Journal Information
Vol. 112. Issue 4.
Pages 368-369 (April 2021)
Vol. 112. Issue 4.
Pages 368-369 (April 2021)
Videos of Surgical Procedures in Dermatology
Open Access
Surgical Technique for Muscle Biopsy
Técnica quirúrgica de la biopsia muscular
I. Villegas-Romero
Corresponding author

Corresponding author.
, A. Ortíz-Prieto, I. Navarro-Navarro, M. Linares-Barrios
Unidad de Gestión Clínica de Dermatología Médico-Quirúrgica y Venereología, Hospital Universitario Puerta del Mar, Cádiz, Spain
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Muscle biopsy is a useful technique for diagnosing neuromuscular and metabolic diseases, although it also has applications in the field of preclinical investigation and sports medicine.1 In some diseases, the technique is required for a firm diagnosis; examples include some hereditary diseases (muscular dystrophy) and acquired myopathies (inflammatory or drug-induced processes).2 Such biopsies can help to differentiate between neurogenic and myogenic origin and to provide information about whether the course is chronic or acute as well as about progression and stage of the disease.2 There are studies that point to its clinical utility for obtaining diagnosis or changing diagnosis in 43% to 47% of cases.3 Both percutaneous techniques, for example, with Bergström needles or Well-Blakesley conchotome1 and open techniques have been reported.

An open muscle biopsy of the right anterior tibial muscle is described in a 53-year-old patient in follow-up by the neurology department for suspected muscular dystrophy.

Description of the Surgical Technique

Surgical aseptic conditions are required for a muscle biopsy. With the patient in supine decubitus, povidone iodide solution was applied to create antiseptic conditions and mepivacaine 2% was used as a local anesthetic, without adrenaline, both on the skin and superficial fascia, but without infiltrating the muscle, to avoid sample contamination. A linear incision of 5 cm was made in the skin, following the longitudinal axis of the muscle fibers, and the subcutaneous cell tissue was dissected with the help of Farabeuf separators until the fascia were reached. Once the muscle had been exposed, 2 reference points were made to facilitate sampling without losing anatomical reference. After resection of the muscle fragment of interest, careful hemostasis was performed with an electric scalpel and the muscle defect was sutured to prevent the bruising. Subsequently, the muscle fascia was sutured with resorbable thread to prevent the formation of muscle hernias. After layered closure of the surgical wound, the defect was covered with compression bandage that was kept in place for the first 24 hours. The sample obtained was preserved in a sterile recipient wrapped in gauze moistened with saline solution and frozen immediately to avoid enzymatic degradation. Prophylactic antibiotics were not needed as the patient was not immune-depressed and had no comorbidities. The wound healing progressed satisfactorily, without infection and with full recovery at 60 days after the intervention.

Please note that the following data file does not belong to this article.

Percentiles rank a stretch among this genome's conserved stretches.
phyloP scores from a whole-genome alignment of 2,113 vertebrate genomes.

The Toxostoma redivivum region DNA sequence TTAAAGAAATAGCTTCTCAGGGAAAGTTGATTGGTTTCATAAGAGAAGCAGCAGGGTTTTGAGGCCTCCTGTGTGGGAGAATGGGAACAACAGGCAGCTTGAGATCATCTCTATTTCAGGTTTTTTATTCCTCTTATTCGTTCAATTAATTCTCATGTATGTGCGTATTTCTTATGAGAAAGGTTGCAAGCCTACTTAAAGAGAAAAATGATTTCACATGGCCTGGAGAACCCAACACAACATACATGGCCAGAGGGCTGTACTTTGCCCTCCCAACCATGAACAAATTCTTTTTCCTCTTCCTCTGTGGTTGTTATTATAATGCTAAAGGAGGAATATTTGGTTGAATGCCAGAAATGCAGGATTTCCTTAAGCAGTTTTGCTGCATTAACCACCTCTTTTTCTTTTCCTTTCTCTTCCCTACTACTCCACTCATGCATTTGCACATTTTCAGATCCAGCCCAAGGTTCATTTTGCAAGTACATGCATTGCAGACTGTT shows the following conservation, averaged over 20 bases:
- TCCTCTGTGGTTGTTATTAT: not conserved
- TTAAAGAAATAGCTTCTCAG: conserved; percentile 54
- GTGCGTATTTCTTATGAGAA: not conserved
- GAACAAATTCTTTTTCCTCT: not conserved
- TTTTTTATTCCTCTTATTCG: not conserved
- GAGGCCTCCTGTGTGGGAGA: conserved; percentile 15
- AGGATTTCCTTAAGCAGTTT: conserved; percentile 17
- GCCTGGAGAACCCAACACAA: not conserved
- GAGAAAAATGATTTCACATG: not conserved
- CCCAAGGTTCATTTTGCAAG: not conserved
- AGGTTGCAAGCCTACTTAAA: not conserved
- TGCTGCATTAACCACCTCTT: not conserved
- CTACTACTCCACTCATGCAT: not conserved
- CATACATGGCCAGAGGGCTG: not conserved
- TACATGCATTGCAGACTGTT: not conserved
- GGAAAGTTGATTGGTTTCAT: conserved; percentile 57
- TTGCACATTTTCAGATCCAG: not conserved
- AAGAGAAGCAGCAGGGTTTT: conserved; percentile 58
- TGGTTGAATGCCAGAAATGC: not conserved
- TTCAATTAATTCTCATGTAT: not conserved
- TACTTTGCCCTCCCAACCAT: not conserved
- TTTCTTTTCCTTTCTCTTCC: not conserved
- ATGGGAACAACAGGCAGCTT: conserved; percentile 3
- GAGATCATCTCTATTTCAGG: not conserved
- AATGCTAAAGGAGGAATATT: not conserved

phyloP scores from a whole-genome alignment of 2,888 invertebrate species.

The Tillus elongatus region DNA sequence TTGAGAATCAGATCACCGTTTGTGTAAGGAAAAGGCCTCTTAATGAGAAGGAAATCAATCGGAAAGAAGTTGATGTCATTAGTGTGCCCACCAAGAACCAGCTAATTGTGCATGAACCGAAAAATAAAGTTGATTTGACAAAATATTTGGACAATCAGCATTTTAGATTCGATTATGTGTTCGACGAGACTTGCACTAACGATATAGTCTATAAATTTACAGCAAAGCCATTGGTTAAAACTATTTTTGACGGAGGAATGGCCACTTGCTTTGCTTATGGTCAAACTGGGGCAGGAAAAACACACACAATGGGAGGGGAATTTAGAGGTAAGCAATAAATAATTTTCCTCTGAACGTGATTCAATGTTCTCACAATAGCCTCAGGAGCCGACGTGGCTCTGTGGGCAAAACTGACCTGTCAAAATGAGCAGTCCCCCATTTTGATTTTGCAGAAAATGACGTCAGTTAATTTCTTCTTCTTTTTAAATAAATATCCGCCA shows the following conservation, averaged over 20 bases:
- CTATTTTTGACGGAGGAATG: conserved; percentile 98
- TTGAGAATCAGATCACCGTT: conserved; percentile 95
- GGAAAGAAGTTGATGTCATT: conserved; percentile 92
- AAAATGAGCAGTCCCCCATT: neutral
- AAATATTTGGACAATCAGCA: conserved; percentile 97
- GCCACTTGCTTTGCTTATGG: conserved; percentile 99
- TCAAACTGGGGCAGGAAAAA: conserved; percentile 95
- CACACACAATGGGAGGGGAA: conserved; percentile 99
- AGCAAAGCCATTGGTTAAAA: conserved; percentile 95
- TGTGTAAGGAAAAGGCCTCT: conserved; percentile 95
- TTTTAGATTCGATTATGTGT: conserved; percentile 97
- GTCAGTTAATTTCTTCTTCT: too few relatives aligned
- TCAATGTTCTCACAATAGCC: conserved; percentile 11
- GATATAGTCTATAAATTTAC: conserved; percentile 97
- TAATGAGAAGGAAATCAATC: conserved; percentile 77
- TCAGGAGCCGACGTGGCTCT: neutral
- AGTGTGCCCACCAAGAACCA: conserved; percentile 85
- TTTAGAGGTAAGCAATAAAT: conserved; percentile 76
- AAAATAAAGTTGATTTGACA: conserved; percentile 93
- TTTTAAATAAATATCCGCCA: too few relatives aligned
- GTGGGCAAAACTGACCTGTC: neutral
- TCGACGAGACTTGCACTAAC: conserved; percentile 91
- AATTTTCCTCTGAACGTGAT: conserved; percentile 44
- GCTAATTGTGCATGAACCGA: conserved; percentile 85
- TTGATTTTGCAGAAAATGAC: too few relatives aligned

The indication of muscle biopsy in dermatology departments is mainly for the study of neuromuscular and metabolic diseases following referral from other nonsurgical specialties.

The rationale for choosing open biopsy instead of percutaneous biopsy is that a larger sample size is needed for a more exhaustive study by the pathologist and that the area of interest can be selected by direct visualization.2

Normally, the quadriceps or biceps are chosen in cases with proximal muscular involvement and the deltoids when mitochondrial disease is suspected, thus avoiding taking a sample from muscles too affected by the disease.2,3 In our case, the right anterior tibial muscle was chosen because atrophic changes had been detected in prior magnetic resonance study.


Muscle biopsy in any of its variants is a safe procedure with few complications. The most frequently reported early-onset complications are mild discomfort during muscle resection, although bleeding, bruising, muscle hernia, dehiscence, and wound infection can also occur.2 In the long term, complications include scarring, which is more extensive with open biopsies, and paranesthesia in the area due to damage to sensitive nerves. In the case of percutaneous biopsy, it is not necessary to refrain from practicing sports.1 Pre- or postoperative treatment with antibiotics is not usually necessary as the operation is performed in a clean area; however, it should be considered when there is a high risk of infection, such as in immunodepressed patients.4


Open muscle biopsy is a technique with low complexity and few complications that enables muscle tissue to be obtained from a previously selected site. It is of use for the diagnosis of different diseases and is one of the services that dermatology can offer to other specialties.

Conflicts of Interest

The authors declare that they have no conflicts of interest.

Appendix A
Supplementary data

The following are Supplementary data to this article:


B. Ekblom.
The muscle biopsy technique. Historical and methodological considerations.
Scand J Med Sci Sports., 27 (2017), pp. 458-461
G. Meola, E. Bugiardini, R. Cardani.
Muscle biopsy.
J Neurol., 259 (2012), pp. 601-610
C.H. Lai, G. Melli, Y.J. Chang, R.L. Skolasky, A.M. Corse, K.R. Wagner, et al.
Open muscle biopsy in suspected myopathy: diagnostic yield and clinical utility.
Eur J Neurol., 17 (2010), pp. 136-142
H. Johnson-Jahangir, N. Agrawal.
Perioperative Antibiotic Use in Cutaneous Surgery.
Dermatol Clin., 37 (2019), pp. 329-340

Please cite this article as: Villegas-Romero I, Ortíz-Prieto A, Navarro-Navarro I, Linares-Barrios M. Técnica quirúrgica de la biopsia muscular. Actas Dermosifiliogr. 2021;112:368–369.

Copyright © 2020. AEDV
Actas Dermo-Sifiliográficas (English Edition)

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